Senate majority leader is back with bill similar to one governor vetoed
Sen. Michael Sanchez will be in the eye of an old storm Wednesday, fighting again for a bill to expunge certain arrests and convictions from court records.
It is scheduled to be heard by the full 42-member Senate.
Sanchez, D-Belen, is a defense attorney and a relentless critic of New Mexico's practice of blocking most expungements, even when a person is blameless.
His bill goes further than that, though, allowing for expungement in select cases where convictions were nailed down.
Gov. Susana Martinez, no fan of Senate Majority Leader Sanchez or many of his ideas , vetoed his expungement bill last year.
But like many politicians who believe in their cause, Sanchez is relentless. He is back with a rewritten bill that he hopes will survive and become law.
The Legislative Finance Committee estimated the cost of Sanchez's bill at $280,000 over three years, plus recurring costs for state employees to handle expungements.
Here is an overview of his proposal, Senate Bill 294, from the Legislative Finance Committee:
It would allow criminal records to be expunged in cases of identity theft, wrongful arrest or one year after dismissal or release without conviction of any alleged ordinance, misdemeanor or felony violation.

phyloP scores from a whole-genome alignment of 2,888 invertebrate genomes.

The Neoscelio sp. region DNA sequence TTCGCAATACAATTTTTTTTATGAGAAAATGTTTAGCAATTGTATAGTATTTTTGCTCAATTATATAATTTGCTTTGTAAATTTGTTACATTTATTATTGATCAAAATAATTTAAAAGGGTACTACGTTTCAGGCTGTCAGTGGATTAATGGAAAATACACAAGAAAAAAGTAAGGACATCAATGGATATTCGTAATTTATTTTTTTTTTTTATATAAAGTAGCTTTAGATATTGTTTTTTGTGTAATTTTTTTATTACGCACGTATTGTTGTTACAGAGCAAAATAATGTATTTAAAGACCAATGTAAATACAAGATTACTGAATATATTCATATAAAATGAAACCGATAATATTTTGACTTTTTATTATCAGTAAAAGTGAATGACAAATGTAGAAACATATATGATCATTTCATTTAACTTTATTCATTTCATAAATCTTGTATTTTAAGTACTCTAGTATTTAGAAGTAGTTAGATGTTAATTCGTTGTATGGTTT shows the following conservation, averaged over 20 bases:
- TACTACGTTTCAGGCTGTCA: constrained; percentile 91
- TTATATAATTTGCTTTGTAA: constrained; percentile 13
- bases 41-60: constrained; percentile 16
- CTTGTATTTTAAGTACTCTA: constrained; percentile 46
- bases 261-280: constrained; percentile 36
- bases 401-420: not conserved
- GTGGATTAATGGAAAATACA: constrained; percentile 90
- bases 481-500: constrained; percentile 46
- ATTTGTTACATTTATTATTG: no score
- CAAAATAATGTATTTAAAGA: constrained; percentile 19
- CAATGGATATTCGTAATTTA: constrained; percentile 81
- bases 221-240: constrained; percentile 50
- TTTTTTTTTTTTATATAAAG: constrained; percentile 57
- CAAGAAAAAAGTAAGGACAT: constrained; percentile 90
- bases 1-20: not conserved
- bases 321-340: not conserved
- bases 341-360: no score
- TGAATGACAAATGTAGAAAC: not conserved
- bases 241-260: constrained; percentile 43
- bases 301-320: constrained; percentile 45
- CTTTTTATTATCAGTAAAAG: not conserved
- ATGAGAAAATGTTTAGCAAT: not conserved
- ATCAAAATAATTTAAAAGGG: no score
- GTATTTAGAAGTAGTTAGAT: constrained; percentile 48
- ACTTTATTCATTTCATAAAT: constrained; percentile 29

The bill limits what records would be expunged. It excludes from the definition of public records and arrest records those that reveal confidential sources and records maintained by the Children, Youth, and Families Department.
Another section of the bill allows a person convicted of a misdemeanor or ordinance to petition for expungement if no other charge or proceeding has occurred for five years if the conviction was for a misdemeanor, or 10 years if the conviction was for an offense involving domestic violence or abuse. Expungements would not be permitted for sex offenses, crimes against minors and drunken driving convictions.
Sanchez has a solid chance at again getting his bill through both houses of the Legislature. Whether Martinez, a former prosecutor, is persuaded that he has excised the parts that were objectionable to her will be another and higher hurdle.